President’s Daily Briefs May Be Withheld, Court Rules

By September 10, 2007

Two editions of the President’s Daily Brief (PDB) dating from the Johnson Administration may be withheld from disclosure by the CIA, a federal appeals court ruled last week (pdf).

The court deferred to a CIA argument that despite their age, the 40 year old records could compromise protected intelligence methods.

However, the court rejected a CIA claim that the PDB is itself an intelligence method that is inherently exempt from disclosure. As a result, each decision to withhold a particular PDB must be independently justified.

The records were sought by political scientist Larry Berman, who was represented by the San Francisco law firm Davis Wright Tremaine and the National Security Archive.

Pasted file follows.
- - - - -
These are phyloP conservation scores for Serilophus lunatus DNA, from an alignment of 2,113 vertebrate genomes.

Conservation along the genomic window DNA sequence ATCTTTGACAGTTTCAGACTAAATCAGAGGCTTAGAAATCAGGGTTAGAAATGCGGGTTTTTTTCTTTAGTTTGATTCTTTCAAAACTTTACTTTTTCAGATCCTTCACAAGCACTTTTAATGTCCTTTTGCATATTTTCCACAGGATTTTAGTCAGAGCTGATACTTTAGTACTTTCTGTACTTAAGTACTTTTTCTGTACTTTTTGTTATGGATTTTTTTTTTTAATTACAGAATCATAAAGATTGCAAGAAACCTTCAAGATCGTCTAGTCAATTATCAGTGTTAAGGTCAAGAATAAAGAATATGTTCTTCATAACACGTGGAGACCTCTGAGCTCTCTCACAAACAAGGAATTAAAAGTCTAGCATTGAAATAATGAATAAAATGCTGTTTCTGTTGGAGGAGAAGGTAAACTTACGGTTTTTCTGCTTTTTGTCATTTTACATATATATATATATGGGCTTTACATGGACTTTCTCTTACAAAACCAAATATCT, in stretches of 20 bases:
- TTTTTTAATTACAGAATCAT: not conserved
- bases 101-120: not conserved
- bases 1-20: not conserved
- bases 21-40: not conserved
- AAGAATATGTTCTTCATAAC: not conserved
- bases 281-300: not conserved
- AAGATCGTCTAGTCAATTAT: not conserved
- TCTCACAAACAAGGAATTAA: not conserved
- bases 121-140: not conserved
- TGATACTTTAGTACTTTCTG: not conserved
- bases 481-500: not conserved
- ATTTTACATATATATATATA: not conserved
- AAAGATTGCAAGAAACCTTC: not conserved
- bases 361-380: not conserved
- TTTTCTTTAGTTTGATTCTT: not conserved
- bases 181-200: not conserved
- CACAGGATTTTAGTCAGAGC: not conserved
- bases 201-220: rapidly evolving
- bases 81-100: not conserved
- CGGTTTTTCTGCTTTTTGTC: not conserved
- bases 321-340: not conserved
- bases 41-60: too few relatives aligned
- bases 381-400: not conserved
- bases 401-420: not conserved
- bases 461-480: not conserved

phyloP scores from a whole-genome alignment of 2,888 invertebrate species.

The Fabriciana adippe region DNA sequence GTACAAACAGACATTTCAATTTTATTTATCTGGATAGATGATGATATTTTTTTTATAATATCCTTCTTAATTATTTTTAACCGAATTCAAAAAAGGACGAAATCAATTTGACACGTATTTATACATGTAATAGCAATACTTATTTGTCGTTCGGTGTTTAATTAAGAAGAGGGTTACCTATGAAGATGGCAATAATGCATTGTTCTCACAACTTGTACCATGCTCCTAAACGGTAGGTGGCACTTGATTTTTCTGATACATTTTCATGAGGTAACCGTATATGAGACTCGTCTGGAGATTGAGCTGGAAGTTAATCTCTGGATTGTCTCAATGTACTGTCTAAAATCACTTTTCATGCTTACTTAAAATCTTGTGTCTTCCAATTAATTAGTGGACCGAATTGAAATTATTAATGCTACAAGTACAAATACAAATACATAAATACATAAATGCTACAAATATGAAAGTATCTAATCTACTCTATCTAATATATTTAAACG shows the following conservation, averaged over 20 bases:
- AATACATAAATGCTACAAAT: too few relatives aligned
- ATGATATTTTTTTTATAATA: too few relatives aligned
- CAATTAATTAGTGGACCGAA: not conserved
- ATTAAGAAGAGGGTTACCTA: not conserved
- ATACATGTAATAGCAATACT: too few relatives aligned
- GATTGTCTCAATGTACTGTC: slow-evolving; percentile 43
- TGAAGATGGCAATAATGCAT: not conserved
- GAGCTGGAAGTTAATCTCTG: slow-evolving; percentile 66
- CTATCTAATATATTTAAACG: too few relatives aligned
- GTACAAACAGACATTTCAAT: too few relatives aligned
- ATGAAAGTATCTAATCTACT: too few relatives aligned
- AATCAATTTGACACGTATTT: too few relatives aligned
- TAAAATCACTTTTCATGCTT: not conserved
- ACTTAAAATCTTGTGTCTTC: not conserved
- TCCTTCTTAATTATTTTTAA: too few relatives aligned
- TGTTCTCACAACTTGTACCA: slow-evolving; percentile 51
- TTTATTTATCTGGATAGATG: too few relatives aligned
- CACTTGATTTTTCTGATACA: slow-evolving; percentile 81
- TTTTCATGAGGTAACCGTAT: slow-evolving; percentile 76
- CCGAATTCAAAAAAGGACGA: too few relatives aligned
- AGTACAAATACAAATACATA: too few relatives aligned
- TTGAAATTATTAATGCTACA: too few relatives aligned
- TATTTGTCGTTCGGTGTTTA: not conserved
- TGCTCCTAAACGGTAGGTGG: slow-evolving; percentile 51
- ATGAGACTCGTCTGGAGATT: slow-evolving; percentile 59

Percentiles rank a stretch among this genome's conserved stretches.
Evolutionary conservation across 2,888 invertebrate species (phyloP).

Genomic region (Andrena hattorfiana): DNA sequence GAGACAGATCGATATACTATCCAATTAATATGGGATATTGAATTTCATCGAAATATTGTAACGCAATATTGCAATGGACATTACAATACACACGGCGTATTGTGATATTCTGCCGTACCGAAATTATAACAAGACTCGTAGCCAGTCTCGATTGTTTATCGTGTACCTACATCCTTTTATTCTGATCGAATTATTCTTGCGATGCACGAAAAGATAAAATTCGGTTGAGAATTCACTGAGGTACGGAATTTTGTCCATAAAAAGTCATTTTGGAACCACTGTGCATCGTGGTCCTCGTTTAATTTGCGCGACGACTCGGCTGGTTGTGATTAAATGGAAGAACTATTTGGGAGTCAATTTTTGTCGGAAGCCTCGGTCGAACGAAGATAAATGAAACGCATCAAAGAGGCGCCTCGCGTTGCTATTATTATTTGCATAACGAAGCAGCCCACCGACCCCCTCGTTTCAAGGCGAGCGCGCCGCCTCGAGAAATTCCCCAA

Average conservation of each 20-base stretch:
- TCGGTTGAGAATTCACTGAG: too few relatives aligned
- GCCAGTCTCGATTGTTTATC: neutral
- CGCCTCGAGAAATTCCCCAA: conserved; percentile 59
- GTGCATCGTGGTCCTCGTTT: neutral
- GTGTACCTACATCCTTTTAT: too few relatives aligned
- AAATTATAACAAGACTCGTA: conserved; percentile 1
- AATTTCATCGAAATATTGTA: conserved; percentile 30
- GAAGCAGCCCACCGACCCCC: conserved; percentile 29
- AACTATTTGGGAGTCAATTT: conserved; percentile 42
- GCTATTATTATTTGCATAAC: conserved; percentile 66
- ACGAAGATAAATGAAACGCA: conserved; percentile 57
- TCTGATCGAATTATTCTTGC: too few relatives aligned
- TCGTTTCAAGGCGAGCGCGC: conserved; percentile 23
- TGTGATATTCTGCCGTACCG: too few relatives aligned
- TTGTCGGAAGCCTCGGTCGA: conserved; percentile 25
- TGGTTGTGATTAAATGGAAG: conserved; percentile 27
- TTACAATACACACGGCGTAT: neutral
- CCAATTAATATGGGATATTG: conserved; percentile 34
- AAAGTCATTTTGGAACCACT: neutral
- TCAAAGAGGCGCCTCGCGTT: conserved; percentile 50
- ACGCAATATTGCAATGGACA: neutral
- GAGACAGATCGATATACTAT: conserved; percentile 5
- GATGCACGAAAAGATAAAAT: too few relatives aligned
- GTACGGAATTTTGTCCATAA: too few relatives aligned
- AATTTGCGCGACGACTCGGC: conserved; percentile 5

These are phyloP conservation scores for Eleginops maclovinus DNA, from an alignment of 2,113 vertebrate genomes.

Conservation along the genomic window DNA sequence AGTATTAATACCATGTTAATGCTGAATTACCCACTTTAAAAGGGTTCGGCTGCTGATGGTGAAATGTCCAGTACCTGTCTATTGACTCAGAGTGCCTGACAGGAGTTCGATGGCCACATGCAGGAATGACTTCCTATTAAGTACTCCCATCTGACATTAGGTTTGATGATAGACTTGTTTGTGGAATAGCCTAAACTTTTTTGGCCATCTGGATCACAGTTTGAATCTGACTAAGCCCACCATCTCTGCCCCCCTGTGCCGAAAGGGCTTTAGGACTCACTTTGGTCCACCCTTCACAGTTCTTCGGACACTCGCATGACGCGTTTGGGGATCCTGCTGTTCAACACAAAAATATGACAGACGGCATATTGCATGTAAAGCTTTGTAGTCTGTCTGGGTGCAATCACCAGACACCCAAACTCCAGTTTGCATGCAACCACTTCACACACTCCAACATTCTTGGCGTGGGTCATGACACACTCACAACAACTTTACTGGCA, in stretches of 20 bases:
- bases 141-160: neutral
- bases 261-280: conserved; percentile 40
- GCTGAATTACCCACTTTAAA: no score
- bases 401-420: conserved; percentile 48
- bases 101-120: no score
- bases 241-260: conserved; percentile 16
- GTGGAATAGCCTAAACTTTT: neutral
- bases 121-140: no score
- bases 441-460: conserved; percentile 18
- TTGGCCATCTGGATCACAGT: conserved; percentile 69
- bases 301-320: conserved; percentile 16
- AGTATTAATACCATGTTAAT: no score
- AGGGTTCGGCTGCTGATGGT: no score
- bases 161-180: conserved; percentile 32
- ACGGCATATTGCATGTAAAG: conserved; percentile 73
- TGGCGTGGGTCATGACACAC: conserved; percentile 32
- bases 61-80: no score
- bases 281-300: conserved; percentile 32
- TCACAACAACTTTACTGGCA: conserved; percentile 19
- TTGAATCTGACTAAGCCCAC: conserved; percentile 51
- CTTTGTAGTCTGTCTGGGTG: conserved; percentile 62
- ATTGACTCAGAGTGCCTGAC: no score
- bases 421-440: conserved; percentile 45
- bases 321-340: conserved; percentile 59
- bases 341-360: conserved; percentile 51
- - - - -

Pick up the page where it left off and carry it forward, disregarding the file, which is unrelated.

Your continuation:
In explaining its decision, the appeals court suggested that CIA had too much legal authority to withhold information from the public.

The court noted its view that the Agency’s authority to withhold is so expansive that it “might be contrary to congressional intent,” and the judges recalled that in a 1992 decision (Hunt v. CIA), “we have invited Congress to ‘take the necessary legislative action to rectify’ that disparity.”

“Congress, however, has to date left the NSA [National Security Act] materially unaltered and so we must continue to afford the CIA broad deference.”

A copy of the September 4 appeals court ruling in Larry Berman v. Central Intelligence Agency is here.

See also “CIA briefs kept sealed: Court rules against UC Davis professor” by Sharon Stello, Davis Enterprise, September 5.

Categories: Secrecy